As has been well-documented (on this site and in various other sources), securities class action frequency has soared to historically high levels in recent years. Given this development, it might reasonably be assumed that D&O insurance pricing has increased to account for the increased litigation risk. However, for a number of reasons – including the continued abundance of insurance capacity – D&O insurance pricing overall has declined. For that reason, it “should come as no surprise” that Transatlantic Reinsurance’s October 2018 analysis of the U.S. public company D&O liability insurance marketplace reveals “price inadequacy” – that is, that the “level of compensation in the market is not commensurate with the risks being taken.” The TransRe report, while technical, illustrates the currently challenging circumstances facing the D&O insurance industry.
The Report’s Methodology
The report is based on the authors’ analysis of a proprietary database of almost 190,000 policies representing almost $1 trillion of aggregate policy limits, supplemented by several third-party sources. As part of their analysis, the authors segmented the companies in the database into three market capitalization categories: small cap (under $1 billion); mid cap (between $1 billion and $10 billion); and large cap (over $10 billion). The authors segmented the insurance policies in the database by attachment point: high, medium, and working layer. The division of the policies by attachment point varies according to the market capitalization of insured company (for example, a high attachment point for a large cap company is $100 million or over, while a high attachment point for a small cap company is $25 million or over).
Pricing Trends Analysis
The authors used these categorizations to analyze pricing trends for all public company D&O insurance policies placed during the period 2013 through 2018. The analysis shows that overall across all market capitalizations and across all attachment points, D&O pricing has declined 15% since 2013. The pricing declines were steepest for high attaching policies – the pricing for high attaching policies has declined 28% since 2013.
Interestingly, the authors’ analysis also shows that for all layers except the high attaching policies pricing appears to have flattened between 2017 and 2018; with respect to the working layers, pricing may even have edged up slightly between 2017 and 2018.
When viewed according to the market capitalization of the insured company, a slightly different pricing trend pictures emerges. Thus, for example, for small cap companies, pricing for the working layer and medium attachment points policies increased in 2018 compared to 2017 and is now slightly above 2013 levels. However, for small cap companies, pricing for the high attachment point excess policies remains down and is about 18% below 2013 levels.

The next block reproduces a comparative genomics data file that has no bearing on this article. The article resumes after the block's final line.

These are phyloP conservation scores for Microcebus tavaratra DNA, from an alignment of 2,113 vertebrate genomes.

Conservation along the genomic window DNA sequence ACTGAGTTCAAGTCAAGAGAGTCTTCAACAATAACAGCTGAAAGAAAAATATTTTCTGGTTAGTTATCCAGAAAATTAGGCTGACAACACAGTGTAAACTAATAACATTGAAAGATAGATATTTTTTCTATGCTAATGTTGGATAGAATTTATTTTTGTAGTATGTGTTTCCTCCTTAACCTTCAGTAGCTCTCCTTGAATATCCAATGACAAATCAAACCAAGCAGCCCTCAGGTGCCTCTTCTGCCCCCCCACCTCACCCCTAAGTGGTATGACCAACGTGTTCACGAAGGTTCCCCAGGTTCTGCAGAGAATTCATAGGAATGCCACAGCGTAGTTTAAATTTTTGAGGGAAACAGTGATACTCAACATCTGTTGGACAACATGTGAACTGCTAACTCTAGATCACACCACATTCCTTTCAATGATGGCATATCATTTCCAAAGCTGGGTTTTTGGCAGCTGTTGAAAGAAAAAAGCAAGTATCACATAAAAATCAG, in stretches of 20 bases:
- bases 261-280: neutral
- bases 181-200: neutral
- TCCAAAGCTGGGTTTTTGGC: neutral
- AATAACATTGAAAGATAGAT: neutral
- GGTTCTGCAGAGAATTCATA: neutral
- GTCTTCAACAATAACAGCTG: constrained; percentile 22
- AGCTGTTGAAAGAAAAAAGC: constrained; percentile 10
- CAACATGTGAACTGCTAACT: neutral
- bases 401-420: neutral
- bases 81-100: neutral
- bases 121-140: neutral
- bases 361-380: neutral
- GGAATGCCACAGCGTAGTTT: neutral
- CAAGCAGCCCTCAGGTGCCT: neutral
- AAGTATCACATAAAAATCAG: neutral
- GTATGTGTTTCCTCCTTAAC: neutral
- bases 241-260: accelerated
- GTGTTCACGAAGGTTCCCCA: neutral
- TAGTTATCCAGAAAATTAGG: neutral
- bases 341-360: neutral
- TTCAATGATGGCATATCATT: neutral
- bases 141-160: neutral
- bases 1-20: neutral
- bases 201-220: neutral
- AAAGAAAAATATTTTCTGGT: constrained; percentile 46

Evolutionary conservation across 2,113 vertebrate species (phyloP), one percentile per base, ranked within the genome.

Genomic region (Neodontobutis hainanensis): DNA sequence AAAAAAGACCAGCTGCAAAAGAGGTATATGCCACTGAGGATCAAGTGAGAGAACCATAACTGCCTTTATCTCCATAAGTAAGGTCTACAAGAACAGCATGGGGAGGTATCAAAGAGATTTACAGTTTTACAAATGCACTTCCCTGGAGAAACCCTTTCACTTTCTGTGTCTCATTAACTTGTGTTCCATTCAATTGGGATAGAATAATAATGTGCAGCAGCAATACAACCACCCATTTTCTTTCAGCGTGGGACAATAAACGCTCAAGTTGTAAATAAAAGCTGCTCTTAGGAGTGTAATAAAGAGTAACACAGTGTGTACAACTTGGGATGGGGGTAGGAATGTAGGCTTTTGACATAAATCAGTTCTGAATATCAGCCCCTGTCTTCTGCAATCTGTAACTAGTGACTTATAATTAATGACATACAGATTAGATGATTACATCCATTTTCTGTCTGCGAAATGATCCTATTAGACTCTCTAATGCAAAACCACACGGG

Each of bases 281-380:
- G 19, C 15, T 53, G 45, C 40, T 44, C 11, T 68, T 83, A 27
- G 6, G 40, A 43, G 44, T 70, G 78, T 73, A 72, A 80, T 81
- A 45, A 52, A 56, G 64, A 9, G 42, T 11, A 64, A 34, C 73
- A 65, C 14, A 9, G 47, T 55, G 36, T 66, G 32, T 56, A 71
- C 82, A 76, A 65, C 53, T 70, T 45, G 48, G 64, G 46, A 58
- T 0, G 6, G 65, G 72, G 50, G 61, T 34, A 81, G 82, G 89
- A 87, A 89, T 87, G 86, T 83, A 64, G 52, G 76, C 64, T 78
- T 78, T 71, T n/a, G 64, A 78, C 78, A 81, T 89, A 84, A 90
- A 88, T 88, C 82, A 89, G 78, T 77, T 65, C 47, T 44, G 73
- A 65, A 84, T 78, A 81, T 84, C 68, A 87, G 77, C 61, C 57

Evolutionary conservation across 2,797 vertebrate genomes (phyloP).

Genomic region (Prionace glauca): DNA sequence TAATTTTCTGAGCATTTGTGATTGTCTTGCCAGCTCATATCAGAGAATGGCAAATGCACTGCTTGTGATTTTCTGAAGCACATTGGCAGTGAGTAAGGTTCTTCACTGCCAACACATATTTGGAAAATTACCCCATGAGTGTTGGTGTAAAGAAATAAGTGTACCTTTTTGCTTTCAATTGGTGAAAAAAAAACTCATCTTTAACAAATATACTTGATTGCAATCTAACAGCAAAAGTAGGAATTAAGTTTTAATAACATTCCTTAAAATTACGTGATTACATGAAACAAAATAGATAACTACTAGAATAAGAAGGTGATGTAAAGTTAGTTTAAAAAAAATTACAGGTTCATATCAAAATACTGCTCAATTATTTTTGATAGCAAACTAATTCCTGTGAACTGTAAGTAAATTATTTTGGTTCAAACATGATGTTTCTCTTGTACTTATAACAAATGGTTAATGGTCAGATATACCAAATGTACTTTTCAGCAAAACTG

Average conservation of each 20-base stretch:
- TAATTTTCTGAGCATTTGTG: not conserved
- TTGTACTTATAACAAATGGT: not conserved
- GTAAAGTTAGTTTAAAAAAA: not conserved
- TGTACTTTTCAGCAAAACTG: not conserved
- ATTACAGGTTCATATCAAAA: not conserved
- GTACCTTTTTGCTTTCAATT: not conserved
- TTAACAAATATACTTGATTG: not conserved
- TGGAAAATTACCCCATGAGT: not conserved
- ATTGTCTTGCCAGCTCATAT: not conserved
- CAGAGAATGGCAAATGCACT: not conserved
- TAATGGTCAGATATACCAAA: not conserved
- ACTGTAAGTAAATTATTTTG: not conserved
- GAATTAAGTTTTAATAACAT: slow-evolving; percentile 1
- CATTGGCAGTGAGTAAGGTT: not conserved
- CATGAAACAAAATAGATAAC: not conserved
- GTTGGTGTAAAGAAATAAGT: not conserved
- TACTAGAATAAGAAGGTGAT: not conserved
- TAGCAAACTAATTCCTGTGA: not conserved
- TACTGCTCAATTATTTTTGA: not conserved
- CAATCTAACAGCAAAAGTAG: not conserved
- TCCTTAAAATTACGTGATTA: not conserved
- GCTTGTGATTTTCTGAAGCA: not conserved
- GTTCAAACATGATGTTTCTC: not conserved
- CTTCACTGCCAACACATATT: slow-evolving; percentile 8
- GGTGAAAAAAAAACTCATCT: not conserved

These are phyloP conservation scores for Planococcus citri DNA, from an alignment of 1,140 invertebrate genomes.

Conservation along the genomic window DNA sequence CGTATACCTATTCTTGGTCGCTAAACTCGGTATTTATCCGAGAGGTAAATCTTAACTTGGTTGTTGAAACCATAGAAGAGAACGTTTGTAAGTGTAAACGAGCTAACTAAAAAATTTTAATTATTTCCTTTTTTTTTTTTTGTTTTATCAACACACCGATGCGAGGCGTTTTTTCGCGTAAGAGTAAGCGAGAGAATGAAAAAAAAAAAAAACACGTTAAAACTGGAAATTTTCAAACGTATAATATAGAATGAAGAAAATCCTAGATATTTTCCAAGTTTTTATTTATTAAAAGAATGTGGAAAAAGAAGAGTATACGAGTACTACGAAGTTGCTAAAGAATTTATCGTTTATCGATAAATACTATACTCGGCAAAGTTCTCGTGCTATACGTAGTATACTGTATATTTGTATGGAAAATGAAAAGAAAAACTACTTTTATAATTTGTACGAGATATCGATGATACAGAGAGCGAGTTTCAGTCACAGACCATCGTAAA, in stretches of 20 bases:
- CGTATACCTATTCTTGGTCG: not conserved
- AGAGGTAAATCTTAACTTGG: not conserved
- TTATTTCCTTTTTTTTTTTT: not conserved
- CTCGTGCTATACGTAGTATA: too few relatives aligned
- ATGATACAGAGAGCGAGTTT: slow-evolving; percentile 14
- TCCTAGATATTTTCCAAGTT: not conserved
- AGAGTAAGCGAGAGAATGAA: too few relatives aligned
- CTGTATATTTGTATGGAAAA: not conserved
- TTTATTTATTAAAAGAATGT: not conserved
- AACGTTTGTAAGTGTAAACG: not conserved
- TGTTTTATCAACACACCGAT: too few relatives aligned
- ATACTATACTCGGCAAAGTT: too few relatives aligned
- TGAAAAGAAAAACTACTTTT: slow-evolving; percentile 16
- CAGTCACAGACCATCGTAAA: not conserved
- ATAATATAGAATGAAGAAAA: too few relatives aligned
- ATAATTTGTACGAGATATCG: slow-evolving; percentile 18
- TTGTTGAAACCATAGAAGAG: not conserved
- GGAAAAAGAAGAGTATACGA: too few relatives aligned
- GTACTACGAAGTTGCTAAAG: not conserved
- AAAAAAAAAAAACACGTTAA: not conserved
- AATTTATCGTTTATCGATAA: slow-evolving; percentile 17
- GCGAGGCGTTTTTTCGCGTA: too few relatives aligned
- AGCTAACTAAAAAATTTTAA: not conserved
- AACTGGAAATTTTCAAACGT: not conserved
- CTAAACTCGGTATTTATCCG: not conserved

For mid cap companies, pricing overall is about 17% below 2013 levels, with pricing for medium and high attachment point policies down over 20% compared to 2013 levels. However, pricing in the working layers for mid cap companies increased slightly between 2017 and 2018 and now is only about 3% below 2013 levels.
For large cap companies, pricing overall is down 18% below 2013 levels, with pricing for medium attachment point and high attachment point policies down over 20% (30% down for high attachment point policies). Pricing in the working layers flattened between 2017 and 2018, and is currently about 3% below 2013 levels.
The authors’ detailed pricing trend analysis does not differentiate between new and renewal business, but breaking the policies down between new and renewal shows that the “worst premium deterioration” is with respect to new business “as carriers ‘buy’ accounts from one another – a classic soft market ‘tell.’”
Loss Experience Analysis
Having reviewed the pricing trends, the authors then looked at the D&O insurance industry’s loss experience during the period 2008 to 2017. In assessing the industry’s loss experience, the authors assume an industry cost ratio of 27.5%, implying that in order to break even insurers would need to produce a loss ratio of 72.5% or better.
The authors first considered the collective loss experience for commercial public D&O and financial institution (FI) D&O/E&O. The collective loss experience for these two segments shows that the loss ratios deteriorated significantly during the period 2013 through 2017 and are now well above the 72.5% break-even level. The authors comment that due to the impact of loss trends (both increasing frequency and increasing severity) and softening prices the loss results have deteriorated 19 points in the past five years.
The loss experience of commercial public D&O viewed alone (that is, without the results of the FI accounts), while more volatile than the collective results described in the preceding paragraph, also shows deteriorating loss results since 2013. The authors comment that as result of loss trends and price softening, the loss experience has increased 20 points in the past five years and 30 points since 2010.